I FOUND KEITH B. RICHBURG'S testimony to his black American experience in Africa to be painfully honest. For far too long black American leaders have blindly praised the horrific dictatorships of Africa. I hope Richburg's story will awaken these defenders and lead them to the realization that the "motherland" is not always nurturing of its own.
Falls Church

MR. RICHBURG, I APPLAUD YOUR decision to make a strong, informed and objective statement concerning the state of our homeland. How much longer can Americans of African descent continue to perpetuate the "everything is wonderful" attitude, or to beat the dead horse of colonialism, while turning a blind eye to brutal and corrupt black tyrants who are in power in so many African nations? While we posture in politically correct wordplay, our cousins in Africa are dying by the dump-truck loads, and that is reality.
Silver Spring

NO, MR. RICHBURG, YOU ARE NOT A racist. Nor are you a "self-hating black man who has forgotten his African roots." Your powerful and moving account of covering Africa as an American journalist demonstrates the utter futility of defining ourselves and our policies in terms of such ultimately inconsequential factors as the color of one's skin or the points on the globe where one's ancestors happened to have been born.

It is necessary and important for people to feel a sense of kinship and belonging. But on what basis? Is sharing the same skin color or common ancestral home sufficient reason to turn a blind eye, or worse yet, excuse loathsome behavior? Is it helpful to those who have been or continue to be discriminated against? Or to those who practice such discrimination?

How much better off we would be if this sense of kinship were based on an appreciation of each one's individuality, shared values and the actions that demonstrate those values, rather than on superficial characteristics.

KEITH RICHBURG'S ARTICLE IS THE most thought-provoking piece that I have read in many years. I hope it will make many Americans reconsider their premise that black attitudes are the direct result of the African heritage of black Americans. To add adjectives such as "African," "Irish," "Italian," etc. in an attempt to further describe "Americans" just polarizes this country. Richburg's final sentence, "But by an accident of birth, I am a black man born in America, and everything I am today -- culture, attitudes, sensitivities, loves and desires -- derives from that one and simple irrefutable fact," adequately sums up the message of this article. The sooner we adhere to this fact, the sooner will we be able to eliminate the word "racism" from our vocabulary.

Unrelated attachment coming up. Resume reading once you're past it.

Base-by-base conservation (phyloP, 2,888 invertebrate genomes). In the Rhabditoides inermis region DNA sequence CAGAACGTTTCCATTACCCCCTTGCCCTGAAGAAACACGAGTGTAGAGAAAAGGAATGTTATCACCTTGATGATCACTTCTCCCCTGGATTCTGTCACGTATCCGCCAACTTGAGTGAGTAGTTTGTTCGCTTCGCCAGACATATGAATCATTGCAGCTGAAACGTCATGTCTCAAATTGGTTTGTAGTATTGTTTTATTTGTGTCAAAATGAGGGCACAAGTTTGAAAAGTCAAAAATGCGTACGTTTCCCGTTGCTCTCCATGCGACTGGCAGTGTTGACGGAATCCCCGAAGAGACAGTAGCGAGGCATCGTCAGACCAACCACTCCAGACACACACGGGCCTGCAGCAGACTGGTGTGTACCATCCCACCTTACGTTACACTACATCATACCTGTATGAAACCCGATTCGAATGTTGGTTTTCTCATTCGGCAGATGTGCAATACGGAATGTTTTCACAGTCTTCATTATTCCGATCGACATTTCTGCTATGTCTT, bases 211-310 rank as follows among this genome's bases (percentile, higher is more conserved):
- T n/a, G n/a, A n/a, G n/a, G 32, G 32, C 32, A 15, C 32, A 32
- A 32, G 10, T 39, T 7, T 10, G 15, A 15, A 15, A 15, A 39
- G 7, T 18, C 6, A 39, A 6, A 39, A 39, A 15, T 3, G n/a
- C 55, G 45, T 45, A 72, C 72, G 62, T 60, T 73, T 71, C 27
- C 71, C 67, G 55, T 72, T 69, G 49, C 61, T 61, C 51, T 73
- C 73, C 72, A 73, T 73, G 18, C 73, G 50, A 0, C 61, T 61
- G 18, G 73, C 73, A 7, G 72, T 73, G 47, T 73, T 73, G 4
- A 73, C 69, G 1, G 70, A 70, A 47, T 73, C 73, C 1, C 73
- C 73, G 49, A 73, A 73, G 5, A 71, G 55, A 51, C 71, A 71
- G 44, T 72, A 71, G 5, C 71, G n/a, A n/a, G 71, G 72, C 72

I DON'T KNOW WHAT ANGERED ME more: the way Keith Richburg sloughed over the positive attributes of the people he met, or the way he so enthusiastically emphasized the horrors of war and famine. His empathy for Africa's pain was wasted. If he were to define America exclusively by the crime and violence in the big cities, poverty in the South, or perversion and abuse that permeate his home town and mine, the impression readers would get would be as lopsided and distorted as the picture he paints in his article.
Brooklyn, N.Y.

MORE THAN FIVE YEARS OF POLITICAL exile in the United States has forced home more truths than I could have imagined when I fled my country, Nigeria, in 1990 at the peak of Gen. Ibrahim Babangida's repressive dictatorship. I used to easily express stigmatic opposition to criticism of my race, continent and country. That was then.

Today, I've been cured of that malady. What is praiseworthy in the rape, plunder and destruction of an abundantly rich continent and people by their own kith and kin? Who in his right mind would wish to identify with the evil that corrupt, insensitive home rule has imposed on Africa?

Keith Richburg has never disparaged Africa. Neither has he disowned the people nor renounced his blackness. His lamentations for the land of his ancestors must be seen for what they truly are: commendable efforts on his part to distance himself from the black people in this country (including some native-born Africans) who lack the moral courage to look a little beyond race when it comes to the shameful shortcomings of the continent.

AFRICA IS NO EASY PLACE TO LOVE OR know. But if you love her, you will come to know her: The opportunity to understand the human spirit's dogged determination to survive and be free is everywhere evident in Africa. I had the privilege of observing that phenomenon while monitoring elections in Nigeria for the last two years. If I learned anything during that time, it is that we must not turn our backs on oppression, no matter the continent or the color of the oppressors. The evil of keeping a population ignorant, hungry and ethnically divided must be condemned. And African Americans must scream louder than others in this condemnation of atrocities on the continent because we will always be taken (not mistaken) for Africans, as we are her children. This fact is a gift, not a curse. I believe sincerely that the challenge of the children of the diaspora and the survivors of slavery is to bridge our worlds and make of that tragedy a future of promise. I can only exist harmoniously with white America by understanding that the African slave trade, which led to my becoming an American, bestowed on me advantages that I can use to reconnect with Africa. We still have much to learn from and to give to Africa and her people.

© Copyright 1995 The Washington Post Company